Indianapolis-based fundraising-software firm BidPal Inc. has landed $6 million in financing to help it fuel expansion, the company announced Tuesday.
The company said two existing investors, Chicago-based venture capital firm MK Capital and Fishers-based Allos Ventures, have agreed to supply BidPal with $3.5 million in new equity. MK Capital and Allos provided BidPal with $5.6 million in funding in 2011.
In addition, Square 1 Bank, a division of Los Angeles-based Pacific Western Bank, is providing a $2.5 million line of credit.
BidPal said it plans to use the funds to “significantly accelerate product development” and “expand marketing and sales efforts."
The company creates mobile fundraising software that helps not-for-profits engage donors and raise more money.
“We’re really just scratching the surface in terms of the opportunities for digital giving,” BidPal CEO Steve Johns said in a written statement. “This financing will help us achieve our mission of connecting donors and organizations with affordable, best-in-class fundraising tools.”
BidPal said its clients have run more than 2,500 fundraising campaigns with its software this year, raising hundreds of millions of dollars for their causes.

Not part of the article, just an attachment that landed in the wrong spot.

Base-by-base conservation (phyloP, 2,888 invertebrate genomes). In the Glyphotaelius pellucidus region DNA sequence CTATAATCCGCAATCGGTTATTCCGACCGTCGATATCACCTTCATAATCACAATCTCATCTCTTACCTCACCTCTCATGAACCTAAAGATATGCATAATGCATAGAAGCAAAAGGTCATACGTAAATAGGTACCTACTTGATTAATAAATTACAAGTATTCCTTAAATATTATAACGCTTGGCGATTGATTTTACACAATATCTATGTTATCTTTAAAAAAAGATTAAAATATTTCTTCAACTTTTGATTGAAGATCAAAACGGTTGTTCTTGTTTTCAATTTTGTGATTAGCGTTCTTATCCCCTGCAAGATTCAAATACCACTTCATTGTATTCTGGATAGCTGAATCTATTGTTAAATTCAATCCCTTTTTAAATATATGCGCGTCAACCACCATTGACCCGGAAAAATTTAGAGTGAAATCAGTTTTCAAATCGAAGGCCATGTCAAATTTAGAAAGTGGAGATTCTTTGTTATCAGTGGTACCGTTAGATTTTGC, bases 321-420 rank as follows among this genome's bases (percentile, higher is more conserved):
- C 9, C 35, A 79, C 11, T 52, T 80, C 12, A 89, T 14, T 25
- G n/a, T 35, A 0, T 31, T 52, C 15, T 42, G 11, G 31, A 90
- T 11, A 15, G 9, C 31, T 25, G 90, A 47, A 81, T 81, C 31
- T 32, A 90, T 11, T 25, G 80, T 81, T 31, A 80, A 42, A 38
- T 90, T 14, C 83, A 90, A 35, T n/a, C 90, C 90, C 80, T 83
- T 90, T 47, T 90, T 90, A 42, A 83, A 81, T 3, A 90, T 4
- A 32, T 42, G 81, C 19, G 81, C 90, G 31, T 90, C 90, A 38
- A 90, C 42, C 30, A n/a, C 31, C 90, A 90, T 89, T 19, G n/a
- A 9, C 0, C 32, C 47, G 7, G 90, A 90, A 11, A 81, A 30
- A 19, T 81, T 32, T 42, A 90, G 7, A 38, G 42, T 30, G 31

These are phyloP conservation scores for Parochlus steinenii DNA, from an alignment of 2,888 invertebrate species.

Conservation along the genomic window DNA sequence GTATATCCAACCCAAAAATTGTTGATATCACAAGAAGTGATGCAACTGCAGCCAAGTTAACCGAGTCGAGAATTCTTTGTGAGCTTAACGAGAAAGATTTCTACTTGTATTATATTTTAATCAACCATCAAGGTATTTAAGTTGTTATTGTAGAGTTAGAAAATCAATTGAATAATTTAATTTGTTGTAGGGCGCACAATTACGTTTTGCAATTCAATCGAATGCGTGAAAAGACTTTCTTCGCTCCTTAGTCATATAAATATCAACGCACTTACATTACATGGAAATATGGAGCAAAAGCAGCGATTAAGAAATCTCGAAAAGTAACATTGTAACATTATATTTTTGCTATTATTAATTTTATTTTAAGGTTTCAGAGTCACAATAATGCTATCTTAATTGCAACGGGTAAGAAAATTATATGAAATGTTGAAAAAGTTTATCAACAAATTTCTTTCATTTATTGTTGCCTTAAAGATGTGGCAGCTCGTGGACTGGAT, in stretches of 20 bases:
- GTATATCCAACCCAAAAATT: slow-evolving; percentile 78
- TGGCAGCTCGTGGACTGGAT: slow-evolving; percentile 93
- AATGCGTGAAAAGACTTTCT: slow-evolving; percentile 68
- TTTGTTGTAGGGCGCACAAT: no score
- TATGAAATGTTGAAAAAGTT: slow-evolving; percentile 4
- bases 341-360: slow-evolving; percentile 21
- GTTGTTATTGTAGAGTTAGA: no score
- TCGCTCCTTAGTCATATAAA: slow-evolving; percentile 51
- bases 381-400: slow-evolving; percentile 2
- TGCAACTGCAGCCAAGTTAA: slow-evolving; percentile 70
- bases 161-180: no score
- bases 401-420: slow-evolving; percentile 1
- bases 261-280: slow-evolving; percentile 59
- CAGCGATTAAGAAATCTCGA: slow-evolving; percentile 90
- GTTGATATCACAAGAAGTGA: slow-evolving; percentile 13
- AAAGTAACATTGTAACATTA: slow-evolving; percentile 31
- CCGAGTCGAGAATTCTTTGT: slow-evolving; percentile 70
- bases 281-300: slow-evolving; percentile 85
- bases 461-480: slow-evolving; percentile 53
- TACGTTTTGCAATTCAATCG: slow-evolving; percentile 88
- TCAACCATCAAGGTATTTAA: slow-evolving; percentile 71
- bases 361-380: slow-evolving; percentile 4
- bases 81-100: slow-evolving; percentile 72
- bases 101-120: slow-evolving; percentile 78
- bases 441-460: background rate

The number of event fundraisers powered by BidPal grew 33 percent this year, and its software subscriber count grew 32 percent.
Founded in 2007, BidPal was one of the area’s fastest-growing companies earlier this decade. It grew revenue from about $5.2 million in 2011 to $13 million in 2013—a growth rate of 151 percent—and increased its headcount from 51 to 113 during that span. The firm was named Techpoint’s “Emerging Technology Company of the Year” in 2013.
But company employment began to shrink in 2014 as simpler software reduced the need for support staff. The company reduced its workforce from 113 to 84, and, soon after, brought in Chicago entrepreneur Johns to succeed longtime CEO Scott Webber.
Under Johns, employment has remained in the mid-80s, the company said.
The company was offered $2.15 million in tax breaks from the Indiana Economic Development Corp. in 2012, but would need to have 172 employees by the end of this year to meet the job-creation requirements for those incentives.